in 1817The New York Stock Exchange is founded.
The origin of the NYSE can be traced to May 17, 1792, when the Buttonwood Agreement was signed by 24 stockbrokers outside of 68 Wall Street in New York under a buttonwood tree on Wall Street. On March 8, 1817, the organization drafted a constitution and renamed itself the "New York Stock & Exchange Board." Anthony Stockholm was elected the Exchange's first president.
in 1868Sakai incident.
The Sakai incident was the killing of 11 French sailors from the French corvette Dupleix in the port of Sakai near Osaka, Japan in 1868. On March 8, 1868, a skiff sent to Sakai was attacked by samurai of the Tosa clan; 11 sailors and Midshipman Guillou were killed (a monument in Kobe is now erected to their memory). At the time, the port of Sakai was not open to foreign ships, and the Tosa troops were in charge of policing the city. The French captain Dupetit Thouars protested so strongly that an indemnity of 150,000 dollars was agreed upon, the culprits were arrested, and 20 of them were sentenced to death by seppuku at Myōkoku-ji. However, the style of execution was so shocking to the French that, after 11 were carried out, the captain requested a pardon, sparing nine of the samurai. This allowed the French and Japanese parties to reconcile. This incident was dramatised in a famous short story, Sakai Jiken, by Mori Ōgai.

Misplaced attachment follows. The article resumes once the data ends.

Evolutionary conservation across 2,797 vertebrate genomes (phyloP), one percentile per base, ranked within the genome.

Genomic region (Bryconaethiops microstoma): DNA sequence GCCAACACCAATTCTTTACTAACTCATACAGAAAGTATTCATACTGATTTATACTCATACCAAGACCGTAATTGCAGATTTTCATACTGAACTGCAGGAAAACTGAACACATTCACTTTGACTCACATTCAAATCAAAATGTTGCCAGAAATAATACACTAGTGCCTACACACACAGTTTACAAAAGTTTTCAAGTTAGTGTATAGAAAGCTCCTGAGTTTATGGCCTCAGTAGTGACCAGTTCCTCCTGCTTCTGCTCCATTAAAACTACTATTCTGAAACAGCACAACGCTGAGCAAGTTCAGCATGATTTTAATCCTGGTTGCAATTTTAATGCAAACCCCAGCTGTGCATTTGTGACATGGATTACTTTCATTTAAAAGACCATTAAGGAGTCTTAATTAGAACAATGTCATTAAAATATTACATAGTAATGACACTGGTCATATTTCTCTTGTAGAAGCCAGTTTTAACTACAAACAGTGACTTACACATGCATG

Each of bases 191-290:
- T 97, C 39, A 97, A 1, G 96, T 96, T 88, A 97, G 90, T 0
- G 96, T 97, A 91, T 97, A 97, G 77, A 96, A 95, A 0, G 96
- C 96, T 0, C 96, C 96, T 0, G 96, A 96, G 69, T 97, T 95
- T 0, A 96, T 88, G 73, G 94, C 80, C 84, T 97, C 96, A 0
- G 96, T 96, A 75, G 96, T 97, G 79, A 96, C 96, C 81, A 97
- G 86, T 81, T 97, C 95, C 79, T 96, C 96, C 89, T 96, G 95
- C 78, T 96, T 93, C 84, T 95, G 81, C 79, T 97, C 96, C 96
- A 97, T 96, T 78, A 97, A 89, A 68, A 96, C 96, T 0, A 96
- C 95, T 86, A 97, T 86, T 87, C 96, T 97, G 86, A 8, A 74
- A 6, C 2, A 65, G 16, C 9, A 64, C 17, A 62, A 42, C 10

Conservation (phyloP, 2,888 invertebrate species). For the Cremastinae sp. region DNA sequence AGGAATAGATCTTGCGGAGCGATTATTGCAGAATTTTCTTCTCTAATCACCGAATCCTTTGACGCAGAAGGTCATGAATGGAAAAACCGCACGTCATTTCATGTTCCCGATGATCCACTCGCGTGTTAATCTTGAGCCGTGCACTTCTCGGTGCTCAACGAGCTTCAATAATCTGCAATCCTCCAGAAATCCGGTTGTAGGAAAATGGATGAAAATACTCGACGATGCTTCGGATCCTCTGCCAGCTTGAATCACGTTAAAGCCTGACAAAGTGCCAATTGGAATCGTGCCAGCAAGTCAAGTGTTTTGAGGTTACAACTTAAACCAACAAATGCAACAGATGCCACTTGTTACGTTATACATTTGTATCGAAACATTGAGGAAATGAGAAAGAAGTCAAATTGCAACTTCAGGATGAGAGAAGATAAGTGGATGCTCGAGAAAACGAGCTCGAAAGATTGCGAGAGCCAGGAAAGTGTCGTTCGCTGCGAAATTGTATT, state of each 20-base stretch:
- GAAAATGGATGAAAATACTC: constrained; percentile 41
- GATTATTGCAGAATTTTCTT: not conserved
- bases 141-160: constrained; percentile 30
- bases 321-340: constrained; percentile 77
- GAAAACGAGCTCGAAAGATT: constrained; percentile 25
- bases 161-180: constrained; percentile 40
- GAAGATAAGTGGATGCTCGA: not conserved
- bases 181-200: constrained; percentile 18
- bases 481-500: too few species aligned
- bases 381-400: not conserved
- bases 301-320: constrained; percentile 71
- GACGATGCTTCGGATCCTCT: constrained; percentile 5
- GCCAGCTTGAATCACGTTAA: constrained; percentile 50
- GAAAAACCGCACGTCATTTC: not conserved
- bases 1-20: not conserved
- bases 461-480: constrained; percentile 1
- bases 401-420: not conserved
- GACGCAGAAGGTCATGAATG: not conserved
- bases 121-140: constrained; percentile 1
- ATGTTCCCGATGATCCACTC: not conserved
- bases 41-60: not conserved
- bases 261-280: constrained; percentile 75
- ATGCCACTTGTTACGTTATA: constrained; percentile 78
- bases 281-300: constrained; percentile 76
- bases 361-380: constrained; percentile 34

Charles XIV & III John, also Carl John, Swedish and Norwegian: Karl Johan was King of Sweden (as Charles XIV John) and King of Norway (as Charles III John) from 1818 until his death. Before he became king, he was also the Sovereign Prince of Pontecorvo, in Southern Italy, between 1806 and 1810.
Millard Fillmore was the 13th President of the United States (1850–1853) and the last member of the Whig Party to hold the office of president. As Zachary Taylor's Vice President, he assumed the presidency after Taylor's death.